For instance, when I worked at the study site, I ran across many campaigns with flyers that exhibited images of overly happy people enjoying their lives. Unfortunately, these campaigns were misleading as we were faced with the reality of patients who had high expectations of getting better by participating in a clinical trial, but, were disappointed and chose not to enroll during the consenting process when we explained the risks and benefits of the clinical trial; we observed that patients were disappointed and they felt that their trust was violated.
Patients that suffer from severe medical ailments are far from the imagery of healthy and happy people that were on these flyers. Study teams need to practice caution by understanding their target audience and setting realistic expectations by developing appropriate subject recruitment content and training study staff on how to best present potential risks and benefits of clinical trials.
Respect is associated with the achievement of shared goals, and the feeling is developed by recognizing and rewarding this achievement. Scientifically, this behavior stems from the psychology of reciprocity and mirroring, as people tend to follow those who set directives, which fosters motivation and belonging.
Subject recruitment does not stop at the patient; it particularly involves interactions at the study site, and if study sites are not involved, subject enrollment initiatives fail. To elaborate, when I was working at the sponsor overseeing large Phase III clinical trials, I was assigned to a clinical trial that experienced sluggish subject enrollment. We conducted surveys and analytical assessments, and we uncovered that many study sites were not paying attention to our clinical trial because of competition from other clinical trials. Moreover, after conducting analytical assessments, we were able to determine that there was a significant relationship between medical chart review frequency and high enrollers.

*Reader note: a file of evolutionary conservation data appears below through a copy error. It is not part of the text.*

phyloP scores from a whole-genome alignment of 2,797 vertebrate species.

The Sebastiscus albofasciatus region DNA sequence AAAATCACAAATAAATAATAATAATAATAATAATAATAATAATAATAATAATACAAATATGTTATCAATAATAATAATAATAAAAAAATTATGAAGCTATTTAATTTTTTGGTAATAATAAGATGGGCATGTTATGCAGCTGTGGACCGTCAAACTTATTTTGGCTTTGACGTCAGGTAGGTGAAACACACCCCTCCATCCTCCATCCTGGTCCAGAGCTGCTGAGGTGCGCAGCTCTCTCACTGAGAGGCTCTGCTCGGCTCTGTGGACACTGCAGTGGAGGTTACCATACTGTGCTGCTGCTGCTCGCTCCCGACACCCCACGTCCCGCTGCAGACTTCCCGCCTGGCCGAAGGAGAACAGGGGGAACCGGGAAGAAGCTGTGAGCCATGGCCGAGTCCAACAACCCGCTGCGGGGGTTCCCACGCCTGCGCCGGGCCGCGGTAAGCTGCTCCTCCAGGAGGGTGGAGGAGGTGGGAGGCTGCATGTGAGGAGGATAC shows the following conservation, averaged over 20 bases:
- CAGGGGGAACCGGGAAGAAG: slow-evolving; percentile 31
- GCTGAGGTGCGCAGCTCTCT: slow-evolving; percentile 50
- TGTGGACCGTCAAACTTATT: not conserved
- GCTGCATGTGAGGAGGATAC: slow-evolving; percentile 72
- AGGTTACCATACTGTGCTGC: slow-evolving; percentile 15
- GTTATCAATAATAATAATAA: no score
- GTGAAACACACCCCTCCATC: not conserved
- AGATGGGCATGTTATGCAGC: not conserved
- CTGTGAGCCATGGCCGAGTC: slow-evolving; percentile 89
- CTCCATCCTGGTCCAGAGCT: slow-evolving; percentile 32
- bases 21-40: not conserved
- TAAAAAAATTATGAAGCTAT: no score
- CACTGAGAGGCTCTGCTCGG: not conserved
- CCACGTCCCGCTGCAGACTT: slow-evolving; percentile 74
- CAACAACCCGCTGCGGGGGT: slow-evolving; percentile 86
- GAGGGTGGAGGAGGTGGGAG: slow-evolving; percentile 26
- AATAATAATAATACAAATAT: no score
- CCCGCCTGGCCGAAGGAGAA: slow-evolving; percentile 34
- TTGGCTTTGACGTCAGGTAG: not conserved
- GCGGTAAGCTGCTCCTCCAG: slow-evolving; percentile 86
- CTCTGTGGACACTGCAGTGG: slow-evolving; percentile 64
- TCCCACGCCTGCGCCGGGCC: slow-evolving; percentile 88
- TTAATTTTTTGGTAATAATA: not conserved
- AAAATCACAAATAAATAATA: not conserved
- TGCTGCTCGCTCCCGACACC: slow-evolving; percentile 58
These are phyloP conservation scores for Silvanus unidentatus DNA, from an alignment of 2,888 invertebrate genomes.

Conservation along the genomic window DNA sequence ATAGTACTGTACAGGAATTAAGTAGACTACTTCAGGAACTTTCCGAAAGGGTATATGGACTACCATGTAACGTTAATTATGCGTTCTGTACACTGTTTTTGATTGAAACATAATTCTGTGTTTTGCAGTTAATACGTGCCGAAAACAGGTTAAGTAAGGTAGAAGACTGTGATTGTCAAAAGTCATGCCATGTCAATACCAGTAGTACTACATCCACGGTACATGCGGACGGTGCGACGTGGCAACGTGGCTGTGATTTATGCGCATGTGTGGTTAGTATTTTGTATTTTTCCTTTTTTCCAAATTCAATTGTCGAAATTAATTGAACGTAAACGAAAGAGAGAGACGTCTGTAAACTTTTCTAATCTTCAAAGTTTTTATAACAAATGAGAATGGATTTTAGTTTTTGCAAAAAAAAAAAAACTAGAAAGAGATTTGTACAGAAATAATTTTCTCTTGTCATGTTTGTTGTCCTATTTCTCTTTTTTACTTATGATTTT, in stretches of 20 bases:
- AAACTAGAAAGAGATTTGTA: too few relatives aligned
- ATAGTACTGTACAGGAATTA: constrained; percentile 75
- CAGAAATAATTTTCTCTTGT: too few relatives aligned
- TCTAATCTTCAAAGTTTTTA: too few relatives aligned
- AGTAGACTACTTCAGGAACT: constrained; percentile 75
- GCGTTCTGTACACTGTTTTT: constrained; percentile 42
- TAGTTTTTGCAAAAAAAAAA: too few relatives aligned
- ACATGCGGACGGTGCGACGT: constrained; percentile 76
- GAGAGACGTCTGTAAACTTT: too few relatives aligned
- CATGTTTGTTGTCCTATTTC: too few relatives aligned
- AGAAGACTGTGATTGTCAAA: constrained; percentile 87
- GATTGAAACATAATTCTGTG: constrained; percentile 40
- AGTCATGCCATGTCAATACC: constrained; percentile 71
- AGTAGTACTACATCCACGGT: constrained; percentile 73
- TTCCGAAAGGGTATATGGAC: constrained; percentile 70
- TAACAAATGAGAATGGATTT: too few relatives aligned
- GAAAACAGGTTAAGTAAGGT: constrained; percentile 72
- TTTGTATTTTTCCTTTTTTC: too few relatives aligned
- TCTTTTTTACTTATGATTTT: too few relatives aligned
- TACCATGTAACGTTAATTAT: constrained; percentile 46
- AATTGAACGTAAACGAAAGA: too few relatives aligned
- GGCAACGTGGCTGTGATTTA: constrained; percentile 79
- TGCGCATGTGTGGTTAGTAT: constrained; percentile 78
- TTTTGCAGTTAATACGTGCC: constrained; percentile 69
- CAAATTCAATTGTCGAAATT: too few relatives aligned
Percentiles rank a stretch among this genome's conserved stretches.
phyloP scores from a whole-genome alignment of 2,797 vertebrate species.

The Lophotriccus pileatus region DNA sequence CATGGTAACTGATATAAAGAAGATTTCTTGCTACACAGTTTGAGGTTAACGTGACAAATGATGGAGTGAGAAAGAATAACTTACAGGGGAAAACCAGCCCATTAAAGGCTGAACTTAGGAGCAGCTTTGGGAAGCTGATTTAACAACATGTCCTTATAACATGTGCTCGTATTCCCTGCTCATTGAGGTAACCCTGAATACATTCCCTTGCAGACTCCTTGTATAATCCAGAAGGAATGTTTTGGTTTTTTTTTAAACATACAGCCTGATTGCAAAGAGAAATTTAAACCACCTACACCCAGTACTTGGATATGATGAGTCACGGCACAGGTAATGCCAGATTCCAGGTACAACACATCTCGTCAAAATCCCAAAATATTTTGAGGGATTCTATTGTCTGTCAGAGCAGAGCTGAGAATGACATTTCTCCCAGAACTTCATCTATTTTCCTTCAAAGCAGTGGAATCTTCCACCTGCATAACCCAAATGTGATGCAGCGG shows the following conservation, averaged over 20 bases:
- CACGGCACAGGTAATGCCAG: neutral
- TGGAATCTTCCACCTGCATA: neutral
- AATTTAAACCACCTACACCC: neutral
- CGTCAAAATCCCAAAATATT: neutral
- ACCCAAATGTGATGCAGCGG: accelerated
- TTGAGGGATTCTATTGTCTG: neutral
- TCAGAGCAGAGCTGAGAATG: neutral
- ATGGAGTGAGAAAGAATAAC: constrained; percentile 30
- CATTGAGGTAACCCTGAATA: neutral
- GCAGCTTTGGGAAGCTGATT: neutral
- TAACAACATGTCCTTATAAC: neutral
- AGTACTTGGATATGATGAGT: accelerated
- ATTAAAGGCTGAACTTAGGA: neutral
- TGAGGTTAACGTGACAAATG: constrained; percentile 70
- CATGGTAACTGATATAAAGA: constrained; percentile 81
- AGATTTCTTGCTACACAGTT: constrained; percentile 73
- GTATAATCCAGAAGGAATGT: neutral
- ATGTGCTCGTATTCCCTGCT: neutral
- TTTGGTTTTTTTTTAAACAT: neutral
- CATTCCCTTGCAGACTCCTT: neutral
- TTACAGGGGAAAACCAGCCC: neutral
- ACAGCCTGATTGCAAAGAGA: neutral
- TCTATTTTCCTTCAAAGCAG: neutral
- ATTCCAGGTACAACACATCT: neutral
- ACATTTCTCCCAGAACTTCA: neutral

We implemented a campaign that raised awareness by re-branding the study’s image and implementing contests to engage study sites. In addition, we executed training programs, regular communications, and toolkits to engage study sites. Naturally, clinical trial subject enrollment rates increased.
Clinical trials are highly dynamic in nature, and each clinical trial requires specific expertise and customized campaigns to reach patients and engage study sites. Simply implementing one solution towards all clinical trials will not result in maximizing engagement and result in subject enrollment campaign failure. Which of these elements best applies towards your clinical trial?
 Getz, Kenneth. Impact of In-Pharmacy Education on Patients’ Knowledge and Attitudes about Clinical Trials. Tufts University School of Medicine, January 2013
By Moe Alsumidaie, VP Analytics & Clinical Affairs, DNA Clinical Communications. Moe Alsumidaie can be reached here. If you are interested in joining the discussion, apply to the Breakthrough Solutions in Clinical Trials & Healthcare Group